Conference Paper

The 2005 PASCAL Visual Object Classes Challenge

DOI: 10.1007/11736790_8 Conference: Machine Learning Challenges, Evaluating Predictive Uncertainty, Visual Object Classification and Recognizing Textual Entailment, First PASCAL Machine Learning Challenges Workshop, MLCW 2005, Southampton, UK, April 11-13, 2005, Revised Selected Papers
Source: DBLP


The PASCAL Visual Object Classes Challenge ran from February to March 2005. The goal of the challenge was to recognize objects from a number of visual object classes in realistic scenes (i.e. not pre-segmented objects). Four object classes were selected: motor- bikes, bicycles, cars and people. Twelve teams entered the challenge. In this chapter we provide details of the datasets, algorithms used by the teams, evaluation criteria, and results achieved.

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Available from: Thomas Deselaers, Oct 04, 2015
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    • "The key idea explored here is the use of large number of features represented in many search trees, in contrast to many existing action classification methods based on a single, small codebook and SVM [5] [38] [45]. This message also comes from the static object recognition [6], where efficient search methods using many different features from large number of examples provide the best results. The advantage of using multiple trees has been demonstrated in image retrieval [42]. "
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    ABSTRACT: In this paper we propose an approach for action recognition based on a vocabulary of local appearance-motion features and fast approximate search in a large number of trees. Large numbers of features with associated motion vectors are extracted from video data and are represented by many trees. Multiple interest point detectors are used to provide features for every frame. The motion vectors for the features are estimated using optical flow and a descriptor based matching. The features are combined with image segmentation to estimate dominant homographies, and then separated into static and moving ones despite the camera motion. Features from a query sequence are matched to the trees and vote for action categories and their locations. Large number of trees make the process efficient and robust. The system is capable of simultaneous categorisation and localisation of actions using only a few frames per sequence. The approach obtains excellent performance on standard action recognition sequences. We perform large scale experiments on 17 challenging real action categories from various sport disciplines. We demonstrate the robustness of our method to appearance variations, camera motion, scale change, asymmetric actions, background clutter and occlusion.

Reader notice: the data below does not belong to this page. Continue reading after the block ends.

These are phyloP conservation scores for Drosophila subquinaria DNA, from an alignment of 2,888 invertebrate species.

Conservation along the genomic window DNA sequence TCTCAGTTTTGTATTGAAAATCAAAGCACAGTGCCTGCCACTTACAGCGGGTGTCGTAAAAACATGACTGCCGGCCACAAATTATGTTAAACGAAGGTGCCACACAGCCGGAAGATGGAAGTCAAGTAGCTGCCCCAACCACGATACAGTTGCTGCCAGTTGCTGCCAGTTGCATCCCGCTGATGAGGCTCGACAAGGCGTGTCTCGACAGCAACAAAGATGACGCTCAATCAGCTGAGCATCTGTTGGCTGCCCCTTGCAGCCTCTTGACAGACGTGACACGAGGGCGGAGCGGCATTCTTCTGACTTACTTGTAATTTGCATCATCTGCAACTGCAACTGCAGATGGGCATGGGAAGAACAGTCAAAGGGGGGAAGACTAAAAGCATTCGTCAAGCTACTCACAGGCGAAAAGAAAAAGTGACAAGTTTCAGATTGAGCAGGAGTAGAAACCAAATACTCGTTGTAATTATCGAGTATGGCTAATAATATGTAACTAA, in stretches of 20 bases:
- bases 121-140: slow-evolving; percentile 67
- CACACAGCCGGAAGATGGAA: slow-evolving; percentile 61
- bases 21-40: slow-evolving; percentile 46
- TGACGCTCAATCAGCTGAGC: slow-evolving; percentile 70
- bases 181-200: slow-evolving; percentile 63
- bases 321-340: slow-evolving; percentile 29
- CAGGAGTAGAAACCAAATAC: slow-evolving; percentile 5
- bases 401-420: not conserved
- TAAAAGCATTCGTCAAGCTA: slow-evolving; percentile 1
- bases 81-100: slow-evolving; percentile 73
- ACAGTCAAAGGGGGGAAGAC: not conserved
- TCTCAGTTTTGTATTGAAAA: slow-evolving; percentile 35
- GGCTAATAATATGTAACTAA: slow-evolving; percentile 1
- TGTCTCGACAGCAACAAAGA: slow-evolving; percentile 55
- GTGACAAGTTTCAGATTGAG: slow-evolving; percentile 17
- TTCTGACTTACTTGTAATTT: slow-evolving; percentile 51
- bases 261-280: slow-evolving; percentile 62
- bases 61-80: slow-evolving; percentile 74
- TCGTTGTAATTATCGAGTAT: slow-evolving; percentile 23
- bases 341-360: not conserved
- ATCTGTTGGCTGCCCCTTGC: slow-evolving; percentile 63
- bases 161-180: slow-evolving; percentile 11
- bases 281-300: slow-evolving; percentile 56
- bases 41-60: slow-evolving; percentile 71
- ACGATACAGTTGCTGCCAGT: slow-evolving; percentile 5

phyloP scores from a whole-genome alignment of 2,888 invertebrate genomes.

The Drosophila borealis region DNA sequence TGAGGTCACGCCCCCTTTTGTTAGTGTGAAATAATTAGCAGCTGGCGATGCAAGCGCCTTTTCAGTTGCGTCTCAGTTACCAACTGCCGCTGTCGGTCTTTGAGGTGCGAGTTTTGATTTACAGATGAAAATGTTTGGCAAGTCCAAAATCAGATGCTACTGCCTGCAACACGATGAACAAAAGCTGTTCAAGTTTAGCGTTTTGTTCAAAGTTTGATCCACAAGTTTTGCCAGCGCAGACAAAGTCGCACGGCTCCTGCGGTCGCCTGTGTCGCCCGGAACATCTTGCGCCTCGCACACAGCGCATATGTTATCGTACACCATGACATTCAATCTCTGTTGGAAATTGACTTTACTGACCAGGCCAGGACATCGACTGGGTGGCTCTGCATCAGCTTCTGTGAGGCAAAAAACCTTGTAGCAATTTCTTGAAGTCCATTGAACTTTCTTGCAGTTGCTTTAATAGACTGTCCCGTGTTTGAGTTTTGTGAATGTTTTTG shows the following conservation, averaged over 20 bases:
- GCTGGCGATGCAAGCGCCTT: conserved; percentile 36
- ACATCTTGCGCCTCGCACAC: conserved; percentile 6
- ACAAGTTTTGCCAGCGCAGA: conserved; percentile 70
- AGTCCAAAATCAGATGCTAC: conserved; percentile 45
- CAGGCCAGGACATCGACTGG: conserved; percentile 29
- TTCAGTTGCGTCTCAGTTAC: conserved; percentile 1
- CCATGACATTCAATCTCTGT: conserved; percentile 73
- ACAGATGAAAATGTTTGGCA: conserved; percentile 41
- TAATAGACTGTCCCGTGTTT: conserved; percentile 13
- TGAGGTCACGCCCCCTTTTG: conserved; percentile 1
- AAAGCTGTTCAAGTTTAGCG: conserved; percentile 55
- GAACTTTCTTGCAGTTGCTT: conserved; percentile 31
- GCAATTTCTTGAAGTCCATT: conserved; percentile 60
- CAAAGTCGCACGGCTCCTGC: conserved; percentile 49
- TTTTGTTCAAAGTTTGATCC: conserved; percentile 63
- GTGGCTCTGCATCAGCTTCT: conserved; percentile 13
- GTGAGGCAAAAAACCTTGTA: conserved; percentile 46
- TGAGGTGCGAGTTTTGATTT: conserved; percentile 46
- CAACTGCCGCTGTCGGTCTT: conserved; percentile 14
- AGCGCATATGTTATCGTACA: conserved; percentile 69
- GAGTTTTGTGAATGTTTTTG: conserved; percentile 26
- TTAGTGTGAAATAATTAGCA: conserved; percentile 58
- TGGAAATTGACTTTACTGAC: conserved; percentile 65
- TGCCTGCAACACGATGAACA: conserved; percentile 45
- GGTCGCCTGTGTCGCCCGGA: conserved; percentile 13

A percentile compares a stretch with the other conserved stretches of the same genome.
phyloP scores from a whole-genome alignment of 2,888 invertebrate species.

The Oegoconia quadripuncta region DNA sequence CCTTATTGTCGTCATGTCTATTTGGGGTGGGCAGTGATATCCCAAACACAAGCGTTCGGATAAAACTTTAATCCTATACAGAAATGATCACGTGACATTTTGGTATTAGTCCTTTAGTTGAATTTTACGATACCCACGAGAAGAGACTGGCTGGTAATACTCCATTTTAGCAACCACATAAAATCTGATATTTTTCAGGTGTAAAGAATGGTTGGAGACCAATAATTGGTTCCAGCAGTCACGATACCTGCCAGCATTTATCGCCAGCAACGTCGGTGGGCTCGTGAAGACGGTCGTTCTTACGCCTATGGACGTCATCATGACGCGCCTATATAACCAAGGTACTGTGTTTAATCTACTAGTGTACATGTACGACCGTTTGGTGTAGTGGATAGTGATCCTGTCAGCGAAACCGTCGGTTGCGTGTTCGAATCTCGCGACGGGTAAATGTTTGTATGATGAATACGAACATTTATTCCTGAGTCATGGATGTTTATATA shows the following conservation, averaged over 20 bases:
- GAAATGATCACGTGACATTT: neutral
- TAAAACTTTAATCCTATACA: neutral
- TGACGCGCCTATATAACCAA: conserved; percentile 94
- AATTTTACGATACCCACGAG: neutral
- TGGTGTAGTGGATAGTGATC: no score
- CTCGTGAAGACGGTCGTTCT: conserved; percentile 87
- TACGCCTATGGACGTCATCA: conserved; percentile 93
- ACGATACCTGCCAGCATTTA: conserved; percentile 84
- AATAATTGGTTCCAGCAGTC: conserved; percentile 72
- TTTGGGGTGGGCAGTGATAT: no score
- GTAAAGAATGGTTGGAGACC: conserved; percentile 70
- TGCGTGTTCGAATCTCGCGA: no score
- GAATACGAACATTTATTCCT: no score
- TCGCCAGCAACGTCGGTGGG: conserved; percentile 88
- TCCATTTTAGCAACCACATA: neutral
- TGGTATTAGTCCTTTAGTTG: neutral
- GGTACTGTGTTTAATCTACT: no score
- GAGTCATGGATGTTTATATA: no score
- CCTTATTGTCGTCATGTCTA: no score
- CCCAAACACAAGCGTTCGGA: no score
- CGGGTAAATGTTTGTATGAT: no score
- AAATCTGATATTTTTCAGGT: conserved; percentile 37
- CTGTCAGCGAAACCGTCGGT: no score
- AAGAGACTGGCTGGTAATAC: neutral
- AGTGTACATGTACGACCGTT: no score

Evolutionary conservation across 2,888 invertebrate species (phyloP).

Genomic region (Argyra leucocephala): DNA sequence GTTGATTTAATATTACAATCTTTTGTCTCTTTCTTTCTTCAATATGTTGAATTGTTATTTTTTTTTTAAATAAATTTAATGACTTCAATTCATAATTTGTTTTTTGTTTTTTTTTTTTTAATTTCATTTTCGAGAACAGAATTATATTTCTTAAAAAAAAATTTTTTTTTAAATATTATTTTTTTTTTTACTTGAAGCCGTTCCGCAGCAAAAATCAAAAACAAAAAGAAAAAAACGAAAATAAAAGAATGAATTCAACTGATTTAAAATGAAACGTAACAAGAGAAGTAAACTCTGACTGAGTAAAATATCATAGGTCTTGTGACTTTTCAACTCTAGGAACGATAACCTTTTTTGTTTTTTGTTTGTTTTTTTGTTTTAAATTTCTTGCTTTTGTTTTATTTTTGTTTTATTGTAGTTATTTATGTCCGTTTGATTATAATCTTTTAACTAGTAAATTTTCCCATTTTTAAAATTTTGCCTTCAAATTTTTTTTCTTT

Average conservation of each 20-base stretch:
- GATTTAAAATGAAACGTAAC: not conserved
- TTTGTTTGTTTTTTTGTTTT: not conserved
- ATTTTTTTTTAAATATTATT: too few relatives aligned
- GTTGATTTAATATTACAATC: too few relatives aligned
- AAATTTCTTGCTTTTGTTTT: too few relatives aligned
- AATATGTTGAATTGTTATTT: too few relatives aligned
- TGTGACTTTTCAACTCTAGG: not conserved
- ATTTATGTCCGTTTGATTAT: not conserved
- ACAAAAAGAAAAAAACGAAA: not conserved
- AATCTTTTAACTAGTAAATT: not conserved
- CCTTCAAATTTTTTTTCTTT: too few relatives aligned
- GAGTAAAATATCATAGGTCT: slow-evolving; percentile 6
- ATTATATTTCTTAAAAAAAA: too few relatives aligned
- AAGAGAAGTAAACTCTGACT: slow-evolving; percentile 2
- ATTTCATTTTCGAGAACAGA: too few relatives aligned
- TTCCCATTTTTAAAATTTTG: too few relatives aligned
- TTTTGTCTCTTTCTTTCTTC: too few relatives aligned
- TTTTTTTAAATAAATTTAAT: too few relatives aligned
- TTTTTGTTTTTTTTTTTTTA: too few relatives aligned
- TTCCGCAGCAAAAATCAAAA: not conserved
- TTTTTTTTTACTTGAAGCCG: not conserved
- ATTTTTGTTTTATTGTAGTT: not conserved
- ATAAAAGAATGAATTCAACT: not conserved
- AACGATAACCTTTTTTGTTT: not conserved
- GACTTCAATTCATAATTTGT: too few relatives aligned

Computer Vision and Image Understanding 03/2011; 115(3):426-438. DOI:10.1016/j.cviu.2010.11.002 · 1.54 Impact Factor
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    • "The increased popularity of the problem witnessed in the recent years and the advent of powerful computer hardware have led to a seeming success of categorization approaches on the standard datasets such as Caltech 101 [15]. However, the high discrepancy between the accuracy of object classification and detection/segmentation [14] suggests that the problem still poses a significant and open challenge. The recent preoccupation with tuning the approaches to specific datasets might have precluded the attention from the most crucial issue: the representation [41]. "
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    ABSTRACT: Visual categorization of objects has captured the attention of the vision community for decades [10]. The increased popularity of the problem witnessed in the recent years and the advent of powerful computer hardware have led to a seeming success of categorization approaches on the standard datasets such as
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    • "The concept-based measures AUC and EER can be calculated from the Receiver Operating Characteristics (ROC) curve and are common measures used in the evaluation of classification tasks [6], [7]. A ROC curve graphically plots the true-positive rate against the false-positive rate. "
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    ABSTRACT: The Photo Annotation Task is performed as one task in the Image CLEF@ICPR contest and poses the challenge to annotate 53 visual concepts in Flickr photos. Altogether 12 research teams met the multilabel classification challenge and submitted solutions. The participants were provided with a training and a validation set consisting of 5,000 and 3,000 annotated images, respectively. The test was performed on 10,000 images. Two evaluation paradigms have been applied, the evaluation per concept and the evaluation per example. The evaluation per concept was performed by calculating the Equal Error Rate and the Area Under Curve (AUC). The evaluation per example utilizes a recently proposed Ontology Score. For the concepts, an average AUC of 86.5% could be achieved, including concepts with an AUC of 96%. The classification performance for each image ranged between 59% and 100% with an average score of 85%.
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